Senate Governmental Affairs Committee Chairman Collins “Extremely Disturbed” by Latest MCI WorldCom Allegations

WASHINGTON, D.C.-Senate Governmental Affairs Committee Chairman Susan Collins (R-ME), whose committee is conducting an investigation into the federal government’s contracting process with MCI WorldCom, today commented on the latest troubling allegations about the telecommunications company.

“This weekend’s reports containing new allegations of fraud and deceit at MCI WorldCom are extremely disturbing. The Governmental Affairs Committee has been conducting an investigation to determine whether or not the federal government should continue to contract with MCI WorldCom. Under the law, generally no federal agency can contract with a company unless it is found to possess adequate integrity and ethics to do business with the government.

“These latest allegations suggest that MCI was engaging in fraud long before WorldCom acquired it, and may still be engaging in fraud today. If these allegations are true, it would undermine MCI WorldCom’s claims that the fraud was limited to just a few ‘bad apples,’ and that the company has been thoroughly reformed. Even worse, if these allegations are true, MCI WorldCom may be guilty of defrauding the government, its customers, and other telecommunications firms.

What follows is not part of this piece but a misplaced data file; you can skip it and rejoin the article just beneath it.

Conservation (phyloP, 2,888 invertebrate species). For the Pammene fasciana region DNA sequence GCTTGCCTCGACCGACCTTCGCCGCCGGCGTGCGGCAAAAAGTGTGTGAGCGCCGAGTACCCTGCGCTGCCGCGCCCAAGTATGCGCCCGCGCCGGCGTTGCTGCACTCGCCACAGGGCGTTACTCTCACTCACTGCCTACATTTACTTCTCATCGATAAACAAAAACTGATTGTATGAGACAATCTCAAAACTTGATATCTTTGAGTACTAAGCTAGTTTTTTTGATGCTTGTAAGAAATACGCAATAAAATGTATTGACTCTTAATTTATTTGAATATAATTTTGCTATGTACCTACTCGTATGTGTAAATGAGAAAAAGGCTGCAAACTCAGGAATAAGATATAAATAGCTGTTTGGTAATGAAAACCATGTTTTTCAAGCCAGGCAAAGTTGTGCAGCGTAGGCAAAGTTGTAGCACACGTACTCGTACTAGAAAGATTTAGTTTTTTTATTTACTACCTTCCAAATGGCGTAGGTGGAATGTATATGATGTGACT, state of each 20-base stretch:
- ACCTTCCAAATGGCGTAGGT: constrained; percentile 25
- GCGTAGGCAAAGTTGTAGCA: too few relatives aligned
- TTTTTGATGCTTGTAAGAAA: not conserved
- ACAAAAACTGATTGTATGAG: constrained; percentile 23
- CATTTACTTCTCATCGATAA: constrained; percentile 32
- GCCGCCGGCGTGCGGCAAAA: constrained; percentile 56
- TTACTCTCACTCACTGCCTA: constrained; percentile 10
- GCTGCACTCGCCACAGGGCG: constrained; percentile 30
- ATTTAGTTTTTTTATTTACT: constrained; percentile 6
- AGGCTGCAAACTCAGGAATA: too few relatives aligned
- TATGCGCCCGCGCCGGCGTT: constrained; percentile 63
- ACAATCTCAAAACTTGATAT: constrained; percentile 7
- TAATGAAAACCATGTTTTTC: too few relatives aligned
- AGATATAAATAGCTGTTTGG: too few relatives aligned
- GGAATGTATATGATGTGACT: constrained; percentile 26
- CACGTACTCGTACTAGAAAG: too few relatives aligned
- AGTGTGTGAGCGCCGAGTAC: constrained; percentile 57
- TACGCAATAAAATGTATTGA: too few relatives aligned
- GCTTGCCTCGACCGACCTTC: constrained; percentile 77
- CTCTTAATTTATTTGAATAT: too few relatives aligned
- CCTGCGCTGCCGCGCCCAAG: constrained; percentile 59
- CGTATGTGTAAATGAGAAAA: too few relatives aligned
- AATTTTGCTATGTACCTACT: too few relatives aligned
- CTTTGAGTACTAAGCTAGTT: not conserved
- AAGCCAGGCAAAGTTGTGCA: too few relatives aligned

“I am particularly concerned about the possibility that MCI WorldCom has engaged in fraud in its provision of government services. Some allegations even suggest that this activity may have compromised secure information. To the extent that these allegations prove true, they raise additional questions about MCI WorldCom’s business practices and ethics.”

Earlier this year, Collins asked the General Services Administration to begin an in-depth examination of whether the federal government had conducted a sufficiently thorough analysis of WorldCom Inc.’s financial and ethical dealings before deciding to contract with the company. The Governmental Affairs Committee oversees contracting with the federal government.

As part of the committee’s efforts to gather information about the government’s contracting process with WorldCom, Collins also has asked seven other federal agencies for information regarding any contracts between the agencies and WorldCom initiated or extended within the last year. The agencies are the Postal Service, the Department of Veterans’ Affairs, the State Department, the Department of Defense, the Department of Commerce, the Social Security Administration, and the Federal Aviation Administration.